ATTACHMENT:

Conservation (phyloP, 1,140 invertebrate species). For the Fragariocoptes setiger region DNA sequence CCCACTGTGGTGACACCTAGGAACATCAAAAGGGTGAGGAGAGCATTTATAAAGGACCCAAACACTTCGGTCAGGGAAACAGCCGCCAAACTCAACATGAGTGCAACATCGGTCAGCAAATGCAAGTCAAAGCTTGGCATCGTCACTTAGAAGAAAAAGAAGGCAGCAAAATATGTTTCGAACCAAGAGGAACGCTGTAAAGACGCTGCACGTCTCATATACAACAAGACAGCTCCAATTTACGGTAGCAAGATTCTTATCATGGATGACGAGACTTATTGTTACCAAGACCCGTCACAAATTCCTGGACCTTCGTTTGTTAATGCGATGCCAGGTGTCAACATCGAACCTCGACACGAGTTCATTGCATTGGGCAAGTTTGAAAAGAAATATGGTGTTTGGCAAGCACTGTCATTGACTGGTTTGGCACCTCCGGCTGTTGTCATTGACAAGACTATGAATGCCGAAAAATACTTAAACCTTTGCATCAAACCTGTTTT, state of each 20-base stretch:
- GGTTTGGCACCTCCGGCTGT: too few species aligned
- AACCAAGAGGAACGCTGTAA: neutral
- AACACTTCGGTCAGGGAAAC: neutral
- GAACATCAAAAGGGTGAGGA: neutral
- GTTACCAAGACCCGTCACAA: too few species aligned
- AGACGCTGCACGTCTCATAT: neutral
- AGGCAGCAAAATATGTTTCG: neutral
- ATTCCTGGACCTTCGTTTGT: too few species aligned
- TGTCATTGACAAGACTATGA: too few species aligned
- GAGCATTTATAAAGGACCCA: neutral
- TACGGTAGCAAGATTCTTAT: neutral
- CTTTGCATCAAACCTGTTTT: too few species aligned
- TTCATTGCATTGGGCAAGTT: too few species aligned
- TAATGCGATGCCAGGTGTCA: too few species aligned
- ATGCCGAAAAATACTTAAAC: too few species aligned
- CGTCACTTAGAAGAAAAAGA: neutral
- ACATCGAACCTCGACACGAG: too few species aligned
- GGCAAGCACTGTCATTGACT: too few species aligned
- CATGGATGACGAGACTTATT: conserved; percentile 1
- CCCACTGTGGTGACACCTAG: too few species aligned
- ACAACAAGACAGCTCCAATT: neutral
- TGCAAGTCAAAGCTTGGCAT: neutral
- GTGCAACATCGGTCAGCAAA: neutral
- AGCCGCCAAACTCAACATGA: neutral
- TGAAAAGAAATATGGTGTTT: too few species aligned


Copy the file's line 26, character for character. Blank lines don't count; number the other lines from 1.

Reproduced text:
- TGAAAAGAAATATGGTGTTT: too few species aligned